To be able to do this job she divorced Majid Khan, who did not wish her to be involved. She travelled by jeep, horse and camel in regions that no educated official would contemplate visiting. During a tribal famine she was instrumental in saving the Bakhtiari by supplying them with wheat and flour. At the time of the Qazvin earthquake in 1962 General Pakravan put her in charge of an astonished army battalion, with instructions to arrange relief. Secretly fortifying herself with benzedrine, she ran them all into the ground, thus gaining their respect and unquestioning obedience.
In 1974 Majid Khan took a bet that he could not land his aeroplane by night on the beach near the Shah's palace on the Caspian coast. He was killed in the attempt. Shortly afterwards there was a misunderstanding that Mary might have been inciting a tribal revolt against the Shah's policy of settling the tribes.
During the famine she had ordered an enormous quantity of flour and animal feed without waiting for government authority. The ministry refused to pay and she had to sell her house in Tehran to meet the bill. She was removed from her post and forbidden to enter tribal territory. Left with no money, she retreated to Majid Khan's home near the Gulf and concentrated on his stud of Khersan Arabs, which was all that she had left. One of these horses she sent to the Tehran races, where it ill-advisedly beat the Shah's horse. Fortunately for her, the Shah was in a good mood and decided to take over her stud and put her in charge of it. This she agreed to, on condition that she could take the horses up to the cool of her old home at Varkaneh in the summer.
She then dedicated herself to persuading the World Arab Horse Organisation (WAHO) to give official recognition to the Persian Arab. They required her to compile a detailed stud book of all these horses, whose lines were printed in the minds of their owners seven generations back but had never been recorded in writing.
Sixteen years after she had been banned from the Bakhtiari country she felt that it would be safe to return. In the hills near the old oil-wells of Masjed-i-Soleiman she stopped a 14-year-old boy to ask directions. The boy, who could not even have been born when she was last there, gradually realised who this strange, authoritative woman must be, who knew the names of all his uncles. He shouted out that Mary Khanom had arrived, and the tribe, which she had saved during the famine, held her as a guest for three days, as they poured down from the hills to pay their respects to her.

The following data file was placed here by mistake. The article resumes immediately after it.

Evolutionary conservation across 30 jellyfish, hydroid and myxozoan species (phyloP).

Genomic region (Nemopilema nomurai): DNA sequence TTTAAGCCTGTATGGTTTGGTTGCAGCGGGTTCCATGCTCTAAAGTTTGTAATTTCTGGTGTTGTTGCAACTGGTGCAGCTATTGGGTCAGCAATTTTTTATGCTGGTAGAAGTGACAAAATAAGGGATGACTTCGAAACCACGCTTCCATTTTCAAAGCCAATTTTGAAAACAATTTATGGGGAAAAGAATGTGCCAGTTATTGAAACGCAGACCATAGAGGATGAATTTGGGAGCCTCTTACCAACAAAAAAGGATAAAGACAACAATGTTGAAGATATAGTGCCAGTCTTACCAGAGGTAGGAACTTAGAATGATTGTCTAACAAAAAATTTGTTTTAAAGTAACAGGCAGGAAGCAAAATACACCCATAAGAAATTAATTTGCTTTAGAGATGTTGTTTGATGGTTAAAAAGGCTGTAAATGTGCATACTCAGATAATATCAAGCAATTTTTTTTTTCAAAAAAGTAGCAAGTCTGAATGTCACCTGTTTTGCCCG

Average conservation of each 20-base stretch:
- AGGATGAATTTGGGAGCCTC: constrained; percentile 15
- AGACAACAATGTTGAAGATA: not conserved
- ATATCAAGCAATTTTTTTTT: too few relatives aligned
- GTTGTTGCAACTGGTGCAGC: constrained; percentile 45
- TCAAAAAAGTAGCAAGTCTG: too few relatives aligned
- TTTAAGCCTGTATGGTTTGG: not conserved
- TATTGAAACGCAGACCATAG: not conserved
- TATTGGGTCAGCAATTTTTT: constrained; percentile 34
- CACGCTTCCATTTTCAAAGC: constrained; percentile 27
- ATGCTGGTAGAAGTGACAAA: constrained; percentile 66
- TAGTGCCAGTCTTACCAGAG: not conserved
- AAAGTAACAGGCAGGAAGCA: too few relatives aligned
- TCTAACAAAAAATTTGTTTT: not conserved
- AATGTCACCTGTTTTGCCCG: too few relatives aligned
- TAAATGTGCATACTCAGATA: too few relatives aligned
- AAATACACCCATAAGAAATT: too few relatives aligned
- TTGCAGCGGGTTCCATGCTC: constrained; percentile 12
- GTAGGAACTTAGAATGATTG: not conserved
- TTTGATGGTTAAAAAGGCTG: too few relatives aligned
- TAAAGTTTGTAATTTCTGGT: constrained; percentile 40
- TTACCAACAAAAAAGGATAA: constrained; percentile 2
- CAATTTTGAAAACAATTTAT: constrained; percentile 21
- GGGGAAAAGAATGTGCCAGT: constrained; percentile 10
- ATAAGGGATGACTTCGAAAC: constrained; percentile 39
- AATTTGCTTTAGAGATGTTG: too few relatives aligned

Immediately after Ayotallah Khomeini's revolution in 1979 Mary Gharagozlou was arrested and put into the Qasr prison in Tehran. The new regime had found the file concerning her supposed plot to arrange a tribal revolt. She was due for immediate execution but the tribes rallied and protested, pointing out that she had in fact saved them from famine.
Her life was spared but she remained under arrest for some months in the women's section of the prison, which she soon ended up effectively running, through sheer force of character. She satisfied the new regime of her loyalty by translating an early Shiite text into English.
After her release she was forbidden to leave the country but was eventually allowed to come to England, accompanied by a minder, to present her case to WAHO, who were meeting to consider the Iranian application to have the Persian Arab horse recognised internationally. She was successful and the horses found much demand among breeders in Europe. Thereafter she regularly attended WAHO conferences all over the world.
Mary had lost all her money and for the rest of her life lived on air and windfalls from occasional benefactors. In her final years she built a traditional arched house at the foot of the mountains to the west of Tehran, where she lived, surrounded by her horses. There she was looked after by old tribal retainers. Hundreds of them came to her funeral and they brought her horses, fully caparisoned, to her graveside.
Although half American, Mary Gharagozlou felt herself to be thoroughly Iranian. It never occurred to her to flee the country at the time of the revolution and, in spite of her months in prison at their hands, she remained on good terms with the new regime.
The daughter of a khan, she treated people of every degree with the greatest respect, and was respected in return. She had no interest in material possessions, other than having sufficient feed for her horses and for her people. She was a true patriot, full of a commanding dignity, but when it was fitting to do so she would have all around her in stitches of laughter at her stories, most of which involved poking fun at the pompous.
Antony WynnReuse content